Foraging Pittsburgh

Wild Food Walks, Workshops, & Guided Nature Hikes

Harvesting Acorns From The Chestnut Oak, Quercus prinus

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Local? Check. Sustainable? Check. Paleo? More Paleo than almond flour cookies, that’s for sure.

Autumn is acorn season … not just for stepping on, for crafts, for throwing, or for the squirrels, deer, wild turkeys, jays, and weevils. They’re an excellent wild food source for Homo sapiens, and I encourage you to explore the almost-forgotten art of harvesting, processing, and consuming acorns.

You can eat a few acorns raw … they provide a very astringent mouth feel due to the presence of tannic acids. If consuming large quantities, however, processing is the way to go for taste and health (that’s right, processed food can be good for you). This involves some variation of drying, shelling, grinding, leaching, and cooking.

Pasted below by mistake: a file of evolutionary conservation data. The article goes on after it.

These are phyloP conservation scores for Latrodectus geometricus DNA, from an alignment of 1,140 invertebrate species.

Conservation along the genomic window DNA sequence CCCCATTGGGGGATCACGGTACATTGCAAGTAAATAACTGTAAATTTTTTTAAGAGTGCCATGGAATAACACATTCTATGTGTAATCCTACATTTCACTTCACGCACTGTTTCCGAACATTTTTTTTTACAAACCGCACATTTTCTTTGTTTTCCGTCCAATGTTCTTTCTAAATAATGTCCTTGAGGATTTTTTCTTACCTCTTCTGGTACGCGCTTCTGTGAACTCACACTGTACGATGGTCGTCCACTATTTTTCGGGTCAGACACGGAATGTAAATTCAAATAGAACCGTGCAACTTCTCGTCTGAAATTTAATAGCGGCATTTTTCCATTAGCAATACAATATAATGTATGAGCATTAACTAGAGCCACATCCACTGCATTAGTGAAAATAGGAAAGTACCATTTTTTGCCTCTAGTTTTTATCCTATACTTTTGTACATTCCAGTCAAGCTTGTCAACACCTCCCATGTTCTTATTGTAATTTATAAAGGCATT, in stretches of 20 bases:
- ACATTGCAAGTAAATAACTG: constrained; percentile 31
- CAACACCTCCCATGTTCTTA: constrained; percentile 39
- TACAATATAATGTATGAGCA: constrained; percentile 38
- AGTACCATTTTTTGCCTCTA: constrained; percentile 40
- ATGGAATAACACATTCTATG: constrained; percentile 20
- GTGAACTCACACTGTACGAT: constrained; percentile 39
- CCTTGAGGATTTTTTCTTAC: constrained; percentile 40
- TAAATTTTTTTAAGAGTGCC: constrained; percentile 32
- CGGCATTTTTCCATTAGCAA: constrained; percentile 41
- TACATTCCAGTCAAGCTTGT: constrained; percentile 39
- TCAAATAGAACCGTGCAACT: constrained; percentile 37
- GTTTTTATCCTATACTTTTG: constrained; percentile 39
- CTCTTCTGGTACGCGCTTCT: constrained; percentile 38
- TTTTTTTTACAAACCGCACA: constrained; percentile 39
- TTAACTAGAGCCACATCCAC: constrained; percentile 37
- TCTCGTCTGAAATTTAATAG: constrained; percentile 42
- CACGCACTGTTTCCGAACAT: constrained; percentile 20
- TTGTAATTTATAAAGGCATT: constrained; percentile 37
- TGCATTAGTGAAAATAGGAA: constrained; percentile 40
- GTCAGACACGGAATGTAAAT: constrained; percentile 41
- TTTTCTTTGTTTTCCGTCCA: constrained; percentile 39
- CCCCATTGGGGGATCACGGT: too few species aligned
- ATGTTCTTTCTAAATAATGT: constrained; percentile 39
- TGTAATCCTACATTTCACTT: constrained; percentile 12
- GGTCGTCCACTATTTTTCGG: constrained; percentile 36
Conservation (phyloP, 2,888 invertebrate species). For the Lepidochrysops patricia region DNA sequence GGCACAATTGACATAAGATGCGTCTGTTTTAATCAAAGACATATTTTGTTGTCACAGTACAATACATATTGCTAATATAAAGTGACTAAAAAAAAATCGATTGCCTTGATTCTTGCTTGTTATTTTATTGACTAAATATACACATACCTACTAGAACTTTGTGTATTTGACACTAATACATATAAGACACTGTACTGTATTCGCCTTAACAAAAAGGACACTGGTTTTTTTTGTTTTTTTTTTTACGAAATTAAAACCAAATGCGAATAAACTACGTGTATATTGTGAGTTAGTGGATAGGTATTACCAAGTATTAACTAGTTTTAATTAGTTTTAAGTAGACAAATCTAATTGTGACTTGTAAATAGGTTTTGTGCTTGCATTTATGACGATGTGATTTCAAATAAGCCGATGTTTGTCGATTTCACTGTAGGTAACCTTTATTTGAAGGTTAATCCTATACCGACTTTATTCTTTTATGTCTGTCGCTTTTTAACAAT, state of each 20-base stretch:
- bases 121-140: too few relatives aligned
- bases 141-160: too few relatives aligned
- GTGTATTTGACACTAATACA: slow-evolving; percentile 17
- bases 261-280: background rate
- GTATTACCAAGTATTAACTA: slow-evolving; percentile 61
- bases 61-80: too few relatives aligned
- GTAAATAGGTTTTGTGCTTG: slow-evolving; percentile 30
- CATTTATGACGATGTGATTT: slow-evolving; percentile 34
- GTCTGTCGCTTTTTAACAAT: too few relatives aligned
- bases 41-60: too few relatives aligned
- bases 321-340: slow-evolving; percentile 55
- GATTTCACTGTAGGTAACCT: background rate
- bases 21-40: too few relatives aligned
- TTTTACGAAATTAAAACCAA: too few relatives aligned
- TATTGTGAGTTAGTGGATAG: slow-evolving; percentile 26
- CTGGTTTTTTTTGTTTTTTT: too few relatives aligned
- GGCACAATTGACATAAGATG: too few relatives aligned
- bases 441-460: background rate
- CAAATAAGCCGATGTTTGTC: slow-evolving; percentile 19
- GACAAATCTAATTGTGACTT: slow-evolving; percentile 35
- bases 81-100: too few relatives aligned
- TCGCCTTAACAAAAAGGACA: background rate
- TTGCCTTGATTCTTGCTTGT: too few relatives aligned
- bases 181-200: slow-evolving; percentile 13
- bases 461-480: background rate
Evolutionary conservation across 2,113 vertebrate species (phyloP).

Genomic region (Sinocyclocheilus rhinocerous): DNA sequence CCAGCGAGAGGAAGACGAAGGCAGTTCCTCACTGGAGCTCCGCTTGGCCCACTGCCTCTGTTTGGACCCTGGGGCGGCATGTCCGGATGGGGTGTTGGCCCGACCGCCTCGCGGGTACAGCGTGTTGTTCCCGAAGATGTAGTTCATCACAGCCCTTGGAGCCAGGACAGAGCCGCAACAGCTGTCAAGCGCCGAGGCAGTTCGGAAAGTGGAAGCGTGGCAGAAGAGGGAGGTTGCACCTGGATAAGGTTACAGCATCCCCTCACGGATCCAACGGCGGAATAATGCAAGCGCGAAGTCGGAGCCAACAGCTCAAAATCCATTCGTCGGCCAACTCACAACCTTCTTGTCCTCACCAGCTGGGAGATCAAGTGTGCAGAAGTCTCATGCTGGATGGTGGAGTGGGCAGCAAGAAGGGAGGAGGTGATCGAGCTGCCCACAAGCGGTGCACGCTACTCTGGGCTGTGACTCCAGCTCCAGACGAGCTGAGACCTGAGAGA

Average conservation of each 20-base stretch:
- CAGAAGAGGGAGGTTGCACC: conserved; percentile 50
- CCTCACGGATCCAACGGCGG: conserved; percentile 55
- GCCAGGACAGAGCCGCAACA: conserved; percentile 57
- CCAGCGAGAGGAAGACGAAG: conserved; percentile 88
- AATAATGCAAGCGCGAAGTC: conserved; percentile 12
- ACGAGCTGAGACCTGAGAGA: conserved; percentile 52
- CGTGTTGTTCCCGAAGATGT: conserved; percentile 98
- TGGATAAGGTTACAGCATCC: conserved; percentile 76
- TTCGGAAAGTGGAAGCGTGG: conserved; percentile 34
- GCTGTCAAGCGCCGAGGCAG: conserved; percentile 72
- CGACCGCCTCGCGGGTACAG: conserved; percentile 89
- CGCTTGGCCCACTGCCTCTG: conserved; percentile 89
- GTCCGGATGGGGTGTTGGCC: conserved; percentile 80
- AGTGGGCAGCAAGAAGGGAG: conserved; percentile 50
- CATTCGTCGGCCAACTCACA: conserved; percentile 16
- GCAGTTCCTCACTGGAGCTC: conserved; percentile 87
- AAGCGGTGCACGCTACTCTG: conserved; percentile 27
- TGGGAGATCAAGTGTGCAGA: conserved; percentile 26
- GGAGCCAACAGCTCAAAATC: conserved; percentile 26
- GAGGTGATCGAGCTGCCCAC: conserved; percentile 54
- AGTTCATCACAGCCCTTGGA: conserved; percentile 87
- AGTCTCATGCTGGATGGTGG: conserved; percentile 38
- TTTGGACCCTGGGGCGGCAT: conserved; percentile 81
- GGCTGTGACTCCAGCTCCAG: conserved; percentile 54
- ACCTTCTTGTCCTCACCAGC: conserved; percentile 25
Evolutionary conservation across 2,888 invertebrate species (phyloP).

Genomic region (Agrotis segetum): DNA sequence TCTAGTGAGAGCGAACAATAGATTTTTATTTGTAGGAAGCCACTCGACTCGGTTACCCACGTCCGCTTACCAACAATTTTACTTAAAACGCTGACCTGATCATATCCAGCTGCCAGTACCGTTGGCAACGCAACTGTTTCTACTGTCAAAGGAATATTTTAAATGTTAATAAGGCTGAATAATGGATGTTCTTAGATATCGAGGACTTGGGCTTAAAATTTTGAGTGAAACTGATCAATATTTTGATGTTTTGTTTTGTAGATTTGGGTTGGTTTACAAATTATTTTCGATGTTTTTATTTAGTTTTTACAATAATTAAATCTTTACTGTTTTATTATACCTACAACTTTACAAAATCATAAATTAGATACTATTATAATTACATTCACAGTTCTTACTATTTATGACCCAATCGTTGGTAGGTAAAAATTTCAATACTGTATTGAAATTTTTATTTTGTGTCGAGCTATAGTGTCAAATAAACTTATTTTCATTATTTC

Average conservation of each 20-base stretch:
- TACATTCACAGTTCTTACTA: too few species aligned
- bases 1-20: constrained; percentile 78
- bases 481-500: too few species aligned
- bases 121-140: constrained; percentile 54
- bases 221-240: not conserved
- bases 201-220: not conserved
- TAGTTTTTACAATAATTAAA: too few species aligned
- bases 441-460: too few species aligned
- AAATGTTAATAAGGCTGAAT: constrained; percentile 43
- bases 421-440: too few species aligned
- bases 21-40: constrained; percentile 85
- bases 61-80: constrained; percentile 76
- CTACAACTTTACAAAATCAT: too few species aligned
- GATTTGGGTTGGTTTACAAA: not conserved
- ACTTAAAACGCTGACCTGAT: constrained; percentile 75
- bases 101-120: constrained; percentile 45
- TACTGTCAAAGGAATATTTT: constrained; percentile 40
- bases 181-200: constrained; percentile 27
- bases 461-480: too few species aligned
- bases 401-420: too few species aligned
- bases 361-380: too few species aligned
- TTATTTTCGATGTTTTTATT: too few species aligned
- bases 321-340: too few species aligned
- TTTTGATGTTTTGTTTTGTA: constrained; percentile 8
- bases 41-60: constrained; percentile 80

These are acorns gathered from the chestnut oak (Quercus prinus), a native tree common on dry, rocky slopes and ridges from central Mississippi to southern Maine. A member of the white oak group, the chestnut oak produces acorns that mature and germinate in a single season. These were gathered a few weeks ago before they had the chance to sprout (which they’re doing like crazy right now).

Acorns will constitute a good portion of my winter calories, and I hope you’ll find as much pleasure as I do in harvesting, processing, and consuming America’s original superfood!


Author: Adam

Wild foodist

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